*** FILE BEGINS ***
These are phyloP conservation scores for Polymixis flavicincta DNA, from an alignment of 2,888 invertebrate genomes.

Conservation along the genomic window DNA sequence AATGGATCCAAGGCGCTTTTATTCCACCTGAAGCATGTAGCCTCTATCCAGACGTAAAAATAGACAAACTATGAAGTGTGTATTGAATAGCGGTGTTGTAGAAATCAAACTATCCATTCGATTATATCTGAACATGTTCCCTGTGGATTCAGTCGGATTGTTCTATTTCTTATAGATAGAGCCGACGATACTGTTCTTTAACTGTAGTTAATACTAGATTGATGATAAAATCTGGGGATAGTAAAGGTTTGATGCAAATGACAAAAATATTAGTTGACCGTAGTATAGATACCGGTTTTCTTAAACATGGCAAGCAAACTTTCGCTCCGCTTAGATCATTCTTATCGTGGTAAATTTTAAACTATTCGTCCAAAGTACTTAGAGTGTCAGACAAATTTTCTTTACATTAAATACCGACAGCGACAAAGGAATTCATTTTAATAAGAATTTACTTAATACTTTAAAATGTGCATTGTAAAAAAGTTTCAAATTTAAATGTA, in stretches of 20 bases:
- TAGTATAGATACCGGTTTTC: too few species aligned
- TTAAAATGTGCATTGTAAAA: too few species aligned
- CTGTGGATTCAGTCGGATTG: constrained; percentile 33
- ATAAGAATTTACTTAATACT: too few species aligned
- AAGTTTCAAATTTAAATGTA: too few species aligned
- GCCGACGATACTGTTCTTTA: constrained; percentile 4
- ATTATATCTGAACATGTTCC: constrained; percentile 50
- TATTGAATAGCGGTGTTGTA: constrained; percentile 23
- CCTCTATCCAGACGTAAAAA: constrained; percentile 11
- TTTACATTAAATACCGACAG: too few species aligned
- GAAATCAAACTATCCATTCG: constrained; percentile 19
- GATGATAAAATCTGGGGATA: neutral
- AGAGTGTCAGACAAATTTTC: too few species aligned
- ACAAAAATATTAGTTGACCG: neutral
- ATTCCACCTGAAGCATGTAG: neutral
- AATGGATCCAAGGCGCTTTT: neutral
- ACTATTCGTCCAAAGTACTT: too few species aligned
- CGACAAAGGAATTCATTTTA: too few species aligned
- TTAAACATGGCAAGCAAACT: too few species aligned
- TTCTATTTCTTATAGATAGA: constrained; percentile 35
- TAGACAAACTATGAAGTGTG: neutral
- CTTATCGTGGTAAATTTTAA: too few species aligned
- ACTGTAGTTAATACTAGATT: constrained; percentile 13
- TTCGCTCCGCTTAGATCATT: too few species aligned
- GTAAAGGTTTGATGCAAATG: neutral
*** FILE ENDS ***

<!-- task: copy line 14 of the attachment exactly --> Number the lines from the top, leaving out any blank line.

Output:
- GATGATAAAATCTGGGGATA: neutral